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Obama in the Mideast

Authors: Elliott Abrams, Senior Fellow for Middle Eastern Studies, Robert Malley, International Crisis Group, Dore Gold, Permanent Representative of Israel to the United Nations, and Andrew Exum, Center for a New American Security
June 30, 2010
Tablet

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As Independence Day approaches, Tablet Magazine invited experts from the foreign policy community—policymakers, diplomats, activists, and analysts from both Washington and the Middle East, and across the political spectrum—to offer their assessments of President Barack Obama's Middle East policy. A year and a half into one of the most celebrated presidencies in recent memory—celebrated not just here but throughout much of the world—has Obama managed to hit the reset button in a part of the planet that the George W. Bush Administration had almost willfully alienated and enraged? Or has the new commander in chief misread notoriously tricky ground, empowering U.S. enemies and weakening Washington's traditional allies?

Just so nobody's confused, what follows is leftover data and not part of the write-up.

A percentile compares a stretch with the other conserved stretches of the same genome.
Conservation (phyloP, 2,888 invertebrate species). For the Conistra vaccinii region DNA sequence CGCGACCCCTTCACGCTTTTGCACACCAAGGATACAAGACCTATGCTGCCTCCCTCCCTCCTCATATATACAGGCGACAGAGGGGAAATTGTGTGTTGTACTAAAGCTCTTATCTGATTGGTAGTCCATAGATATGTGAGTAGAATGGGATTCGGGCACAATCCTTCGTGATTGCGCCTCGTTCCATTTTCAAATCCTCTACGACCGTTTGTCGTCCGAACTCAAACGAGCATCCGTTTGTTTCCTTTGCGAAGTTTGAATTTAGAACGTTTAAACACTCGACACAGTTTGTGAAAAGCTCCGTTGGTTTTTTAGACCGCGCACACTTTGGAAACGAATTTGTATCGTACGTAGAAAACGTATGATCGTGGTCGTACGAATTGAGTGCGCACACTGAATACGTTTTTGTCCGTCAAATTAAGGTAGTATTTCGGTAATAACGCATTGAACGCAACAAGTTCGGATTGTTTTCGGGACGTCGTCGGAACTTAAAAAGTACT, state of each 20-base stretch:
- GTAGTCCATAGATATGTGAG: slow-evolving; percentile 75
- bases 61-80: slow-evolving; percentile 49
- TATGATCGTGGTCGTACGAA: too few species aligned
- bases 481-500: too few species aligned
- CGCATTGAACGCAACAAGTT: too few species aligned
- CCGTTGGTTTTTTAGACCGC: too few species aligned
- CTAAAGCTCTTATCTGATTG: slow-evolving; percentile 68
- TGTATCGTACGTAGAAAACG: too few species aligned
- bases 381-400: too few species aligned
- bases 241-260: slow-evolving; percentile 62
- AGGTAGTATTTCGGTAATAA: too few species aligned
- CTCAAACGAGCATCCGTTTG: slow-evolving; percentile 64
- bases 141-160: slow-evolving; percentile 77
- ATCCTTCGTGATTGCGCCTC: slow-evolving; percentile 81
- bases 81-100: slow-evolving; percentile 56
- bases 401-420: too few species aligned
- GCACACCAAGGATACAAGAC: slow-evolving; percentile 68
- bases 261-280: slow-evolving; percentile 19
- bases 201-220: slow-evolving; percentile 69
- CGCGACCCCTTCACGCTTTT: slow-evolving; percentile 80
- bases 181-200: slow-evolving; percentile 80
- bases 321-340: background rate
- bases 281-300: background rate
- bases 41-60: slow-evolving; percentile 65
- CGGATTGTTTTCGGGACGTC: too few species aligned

We asked where the White House had succeeded or failed. We looked for the premises on which the Nobel Peace Prize-winning president based his regional policy. And we wanted to know what the future looks like for the United States and the Middle East—on questions from the state of the Israeli-Palestinian conflict to the Iranian nuclear program, from U.S. wars in Afghanistan and Iraq to the region's rising powers, like Turkey and Qatar.

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